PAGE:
It is that time of year when you should be planning to get your annual flu shot. But many adults believe that after childhood they may not need any other vaccines. However, immunizations do not end when you reach adulthood. Vaccines for adults are recommended based on your age, prior vaccinations, health, lifestyle, occupation and travel. Below are some recommendations that will help you make sure you have the protection you need.
What immunizations do I need?
A flu vaccine is recommended yearly.
Tdap: This vaccine protects against tetanus, diphtheria, and pertussis (whooping cough). The CDC recommends the Tdap for adults 19 and older who have never received the vaccine. A Td booster vaccine (tetanus and diphtheria) should be repeated every 10 years.
Chickenpox: The Varicella vaccine is essential if you never had chickenpox or the chickenpox vaccine.
Measles, mumps, and rubella: This MMR vaccine is important if you never received this vaccine or never had these diseases. Adults born after 1956 may need two doses if they do not have evidence of immunity.
Polio: Adults whose travel or job puts them at increased risk for exposure to polio should check with their doctor about a polio vaccine.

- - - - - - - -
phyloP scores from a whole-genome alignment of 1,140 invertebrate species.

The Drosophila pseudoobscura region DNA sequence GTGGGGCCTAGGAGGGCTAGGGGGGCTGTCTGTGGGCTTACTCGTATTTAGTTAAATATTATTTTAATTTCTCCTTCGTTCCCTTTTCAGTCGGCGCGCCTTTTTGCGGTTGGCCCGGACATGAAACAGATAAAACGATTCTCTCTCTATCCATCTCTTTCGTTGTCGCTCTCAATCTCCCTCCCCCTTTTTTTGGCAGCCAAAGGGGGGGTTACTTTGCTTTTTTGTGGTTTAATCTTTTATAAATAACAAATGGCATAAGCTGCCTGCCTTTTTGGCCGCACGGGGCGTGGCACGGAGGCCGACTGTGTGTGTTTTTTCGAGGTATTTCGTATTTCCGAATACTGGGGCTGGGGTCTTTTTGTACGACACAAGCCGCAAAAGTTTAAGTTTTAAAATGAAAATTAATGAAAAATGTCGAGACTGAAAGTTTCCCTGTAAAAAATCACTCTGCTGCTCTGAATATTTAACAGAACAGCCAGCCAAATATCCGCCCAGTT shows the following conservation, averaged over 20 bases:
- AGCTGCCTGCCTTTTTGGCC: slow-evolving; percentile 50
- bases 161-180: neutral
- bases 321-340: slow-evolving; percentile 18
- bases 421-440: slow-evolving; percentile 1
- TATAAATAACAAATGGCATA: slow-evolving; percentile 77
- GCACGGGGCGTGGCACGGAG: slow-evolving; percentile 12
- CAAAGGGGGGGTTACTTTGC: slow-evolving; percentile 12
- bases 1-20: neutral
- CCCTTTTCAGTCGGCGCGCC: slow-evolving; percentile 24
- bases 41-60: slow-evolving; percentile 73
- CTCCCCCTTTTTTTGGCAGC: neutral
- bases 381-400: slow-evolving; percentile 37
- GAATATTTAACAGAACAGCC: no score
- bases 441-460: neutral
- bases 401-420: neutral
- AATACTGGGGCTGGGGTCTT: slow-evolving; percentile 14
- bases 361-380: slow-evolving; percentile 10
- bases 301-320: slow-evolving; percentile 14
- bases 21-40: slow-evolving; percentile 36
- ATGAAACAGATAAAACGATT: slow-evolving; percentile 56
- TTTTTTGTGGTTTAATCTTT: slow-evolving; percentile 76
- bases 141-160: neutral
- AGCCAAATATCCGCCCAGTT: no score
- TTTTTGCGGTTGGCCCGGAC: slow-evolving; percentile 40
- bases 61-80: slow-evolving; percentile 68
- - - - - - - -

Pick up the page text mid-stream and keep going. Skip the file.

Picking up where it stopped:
Hepatitis A: Anyone who will be in close contact with an adopted child from a country with high rates of hepatitis A and adults who will be traveling to certain foreign countries or have certain risk factors, should be vaccinated for Hepatitis A.
Hepatitis B: Adults 19 to 59 who have diabetes as well as adults whose travel, health condition, or lifestyle increases their risk of exposure should be vaccinated for Hepatitis B.
What vaccinations should I have if I'm an older adult?
Pneumococcal vaccine: This vaccine doesn't prevent pneumonia, but it can prevent some complications. All adults ages 65 years and older need one dose.
Shingles vaccine: Adults ages 60 and older need one dose, whether or not they've had shingles before.
What other vaccines should I consider or check to see if I missed when I was younger?
HPV vaccines: Human papillomavirus (HPV) vaccines protect against several types of HPV that cause cervical cancer, genital warts, and some less common cancers such as vaginal and anal cancer. Females 13 to 26 years and males 13 to 21 years old need the vaccine if they did not have it previously. Males ages 22 to 26 who have a weak immune system or who have sex with men need the vaccine if they did not get the shot when they were younger.